The Wide Window by Lemony Snicket

The Wide Window by Lemony Snicket

Dear Reader,

If you have not read anything about the Baudelaire orphans, then before you read even one more sentence, you should know this: Violet, Klaus, and Sunny are kindhearted and quick-witted; but their lives, I am sorry to say, are filled with bad luck and misery. All of the stories about these three children are unhappy and wretched, and this one may be the worst of them all. If you haven’t got the stomach for a story that includes a hurricane, a signalling device, hungry leeches, cold cucumber soup, a horrible villain, and a doll named Pretty Penny, then this book will probably fill you with despair. I will continue to record these tragic tales, for that is what I do. You, however, should decide for yourself whether you can possibly endure this miserable story.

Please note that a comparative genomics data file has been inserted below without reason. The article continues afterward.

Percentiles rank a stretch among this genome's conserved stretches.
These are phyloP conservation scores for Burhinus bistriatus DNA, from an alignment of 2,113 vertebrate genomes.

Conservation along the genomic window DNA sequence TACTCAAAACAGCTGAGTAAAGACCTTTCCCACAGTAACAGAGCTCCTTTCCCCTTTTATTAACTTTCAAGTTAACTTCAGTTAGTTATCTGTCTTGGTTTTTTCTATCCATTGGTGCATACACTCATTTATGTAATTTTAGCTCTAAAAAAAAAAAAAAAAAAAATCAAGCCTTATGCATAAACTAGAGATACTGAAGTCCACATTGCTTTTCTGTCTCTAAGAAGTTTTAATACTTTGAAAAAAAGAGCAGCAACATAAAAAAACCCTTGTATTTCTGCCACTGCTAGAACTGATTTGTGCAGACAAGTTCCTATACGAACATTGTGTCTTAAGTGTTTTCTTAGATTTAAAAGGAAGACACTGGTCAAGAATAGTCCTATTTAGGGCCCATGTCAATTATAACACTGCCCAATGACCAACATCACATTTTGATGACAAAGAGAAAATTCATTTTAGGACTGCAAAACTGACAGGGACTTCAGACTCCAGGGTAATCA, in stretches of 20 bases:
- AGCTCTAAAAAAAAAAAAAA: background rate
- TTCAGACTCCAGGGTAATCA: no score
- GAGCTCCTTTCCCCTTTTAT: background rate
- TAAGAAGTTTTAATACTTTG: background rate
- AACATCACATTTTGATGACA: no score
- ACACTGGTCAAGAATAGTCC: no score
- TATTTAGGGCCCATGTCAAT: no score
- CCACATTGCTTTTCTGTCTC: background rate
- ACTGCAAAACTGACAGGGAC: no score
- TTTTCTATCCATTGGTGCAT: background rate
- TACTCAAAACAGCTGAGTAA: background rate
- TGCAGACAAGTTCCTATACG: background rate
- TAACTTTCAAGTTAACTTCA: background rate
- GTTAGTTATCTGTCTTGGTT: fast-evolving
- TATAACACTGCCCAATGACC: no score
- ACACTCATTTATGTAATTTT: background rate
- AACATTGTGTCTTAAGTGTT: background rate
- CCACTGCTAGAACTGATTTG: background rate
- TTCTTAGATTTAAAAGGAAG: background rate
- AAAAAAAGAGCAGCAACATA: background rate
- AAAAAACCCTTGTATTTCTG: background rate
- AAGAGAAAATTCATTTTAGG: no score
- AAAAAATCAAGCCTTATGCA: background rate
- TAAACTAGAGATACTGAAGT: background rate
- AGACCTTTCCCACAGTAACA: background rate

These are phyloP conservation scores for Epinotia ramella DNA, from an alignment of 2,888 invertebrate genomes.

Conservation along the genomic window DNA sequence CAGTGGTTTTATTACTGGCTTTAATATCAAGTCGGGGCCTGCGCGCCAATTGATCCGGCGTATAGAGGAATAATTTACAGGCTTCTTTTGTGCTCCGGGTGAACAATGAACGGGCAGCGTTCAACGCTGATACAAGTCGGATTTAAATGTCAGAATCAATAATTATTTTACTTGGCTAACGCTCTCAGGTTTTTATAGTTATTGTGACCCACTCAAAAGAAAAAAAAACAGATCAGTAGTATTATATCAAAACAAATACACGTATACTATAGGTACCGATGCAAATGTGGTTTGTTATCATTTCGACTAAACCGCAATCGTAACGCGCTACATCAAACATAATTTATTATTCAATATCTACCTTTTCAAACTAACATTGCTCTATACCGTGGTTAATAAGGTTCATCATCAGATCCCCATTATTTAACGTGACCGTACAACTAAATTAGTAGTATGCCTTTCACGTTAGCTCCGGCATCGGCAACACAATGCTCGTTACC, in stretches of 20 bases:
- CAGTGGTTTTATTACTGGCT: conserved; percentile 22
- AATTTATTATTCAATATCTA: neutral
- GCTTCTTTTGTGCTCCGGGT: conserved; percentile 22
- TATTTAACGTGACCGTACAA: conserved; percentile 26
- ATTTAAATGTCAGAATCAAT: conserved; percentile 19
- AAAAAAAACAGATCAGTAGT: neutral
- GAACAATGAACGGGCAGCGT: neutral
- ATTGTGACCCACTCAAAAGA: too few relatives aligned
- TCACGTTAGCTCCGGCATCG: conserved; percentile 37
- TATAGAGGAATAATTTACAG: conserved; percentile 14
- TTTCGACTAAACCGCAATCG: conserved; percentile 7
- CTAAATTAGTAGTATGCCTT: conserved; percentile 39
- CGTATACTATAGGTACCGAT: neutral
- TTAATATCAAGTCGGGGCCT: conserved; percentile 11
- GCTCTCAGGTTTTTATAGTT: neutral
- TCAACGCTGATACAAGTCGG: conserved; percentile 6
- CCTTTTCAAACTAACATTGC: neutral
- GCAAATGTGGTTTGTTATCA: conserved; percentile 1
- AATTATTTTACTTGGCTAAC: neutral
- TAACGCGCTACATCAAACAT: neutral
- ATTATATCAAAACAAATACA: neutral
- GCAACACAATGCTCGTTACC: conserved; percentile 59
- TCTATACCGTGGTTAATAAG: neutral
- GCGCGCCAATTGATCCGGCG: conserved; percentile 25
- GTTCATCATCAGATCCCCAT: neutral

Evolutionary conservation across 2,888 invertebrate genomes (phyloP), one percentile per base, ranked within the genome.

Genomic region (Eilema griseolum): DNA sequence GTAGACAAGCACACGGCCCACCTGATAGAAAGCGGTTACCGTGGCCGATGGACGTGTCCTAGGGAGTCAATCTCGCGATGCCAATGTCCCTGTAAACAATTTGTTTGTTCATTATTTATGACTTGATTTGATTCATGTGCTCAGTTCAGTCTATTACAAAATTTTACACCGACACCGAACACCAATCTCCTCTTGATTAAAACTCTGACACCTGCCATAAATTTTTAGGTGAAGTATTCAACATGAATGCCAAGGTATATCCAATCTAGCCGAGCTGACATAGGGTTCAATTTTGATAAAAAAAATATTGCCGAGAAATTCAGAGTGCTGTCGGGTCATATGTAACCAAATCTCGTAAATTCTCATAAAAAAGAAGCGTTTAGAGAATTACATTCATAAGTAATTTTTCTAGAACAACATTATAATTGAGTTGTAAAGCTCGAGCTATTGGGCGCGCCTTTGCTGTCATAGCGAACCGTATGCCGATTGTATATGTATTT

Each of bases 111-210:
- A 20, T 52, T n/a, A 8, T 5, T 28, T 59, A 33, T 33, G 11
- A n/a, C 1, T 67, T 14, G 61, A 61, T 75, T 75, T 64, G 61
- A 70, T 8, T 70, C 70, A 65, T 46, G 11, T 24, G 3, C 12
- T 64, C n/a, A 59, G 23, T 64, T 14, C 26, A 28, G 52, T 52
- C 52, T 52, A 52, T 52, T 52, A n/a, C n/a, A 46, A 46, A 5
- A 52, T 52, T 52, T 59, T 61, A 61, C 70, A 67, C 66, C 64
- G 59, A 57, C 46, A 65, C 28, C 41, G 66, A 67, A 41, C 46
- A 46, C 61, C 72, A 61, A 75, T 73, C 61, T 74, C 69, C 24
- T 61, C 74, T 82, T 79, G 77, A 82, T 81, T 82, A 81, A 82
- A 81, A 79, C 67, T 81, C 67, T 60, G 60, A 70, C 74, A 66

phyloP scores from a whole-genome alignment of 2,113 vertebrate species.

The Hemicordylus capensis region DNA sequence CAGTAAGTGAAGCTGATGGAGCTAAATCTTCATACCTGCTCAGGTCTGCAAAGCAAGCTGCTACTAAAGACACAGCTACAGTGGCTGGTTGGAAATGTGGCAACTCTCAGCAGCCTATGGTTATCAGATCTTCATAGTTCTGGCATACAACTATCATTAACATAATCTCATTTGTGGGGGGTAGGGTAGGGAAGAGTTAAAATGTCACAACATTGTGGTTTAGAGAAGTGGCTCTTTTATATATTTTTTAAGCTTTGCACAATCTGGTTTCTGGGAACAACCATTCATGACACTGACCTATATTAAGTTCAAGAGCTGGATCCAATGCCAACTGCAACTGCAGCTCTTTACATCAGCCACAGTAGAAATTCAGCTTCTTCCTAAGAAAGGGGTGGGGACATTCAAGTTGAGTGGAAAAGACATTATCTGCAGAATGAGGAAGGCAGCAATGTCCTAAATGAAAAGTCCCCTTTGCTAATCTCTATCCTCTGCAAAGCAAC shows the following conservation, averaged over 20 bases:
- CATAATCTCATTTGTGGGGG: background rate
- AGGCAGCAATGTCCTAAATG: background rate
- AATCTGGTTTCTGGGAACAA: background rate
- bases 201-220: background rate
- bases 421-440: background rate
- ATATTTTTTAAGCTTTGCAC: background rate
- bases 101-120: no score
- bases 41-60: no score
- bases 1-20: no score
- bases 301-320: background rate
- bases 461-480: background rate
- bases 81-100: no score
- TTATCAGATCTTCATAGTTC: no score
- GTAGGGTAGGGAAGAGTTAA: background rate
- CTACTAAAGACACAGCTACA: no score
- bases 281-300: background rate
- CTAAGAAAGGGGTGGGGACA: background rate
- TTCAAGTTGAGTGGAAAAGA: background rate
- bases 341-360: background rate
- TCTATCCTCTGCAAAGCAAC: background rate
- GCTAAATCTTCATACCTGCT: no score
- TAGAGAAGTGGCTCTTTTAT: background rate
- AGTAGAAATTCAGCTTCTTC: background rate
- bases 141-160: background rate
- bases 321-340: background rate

With all due respect,

Lemony Snicket

“There are few sights sadder than a ruined book.” 

I swear the books just get worse and worse (meaning the content, not my thoughts of the books). I think Aunt Josephine was the absolute worse guardian that the Baudelaires ever had, not including Count Olaf of course. I don’t think anyone can be on par with Uncle Monty except their parents, and of course, if their parents were alive they wouldn’t have had to deal with all of these unfortunate events.

Reading this for the second time – the first time being a long, long time ago – I had to realize that the Baudelaires were practically thrown away by Aunt Josephine. I don’t know if I ever realized it to the extent that I did today just how terrible she was. She was a coward, and I don’t know how her husband Ike ever dealt with her. I don’t know how she never died of fright earlier. How she lived so long was beyond me.

In case you didn’t notice, I’m trying to get through all of these books to finally see what happened to the Baudelaires. I never finished the series the first time around, but here I am, trying to accomplish this goal. So here goes.

Poor Baudelaires.

Rated: 4/5 

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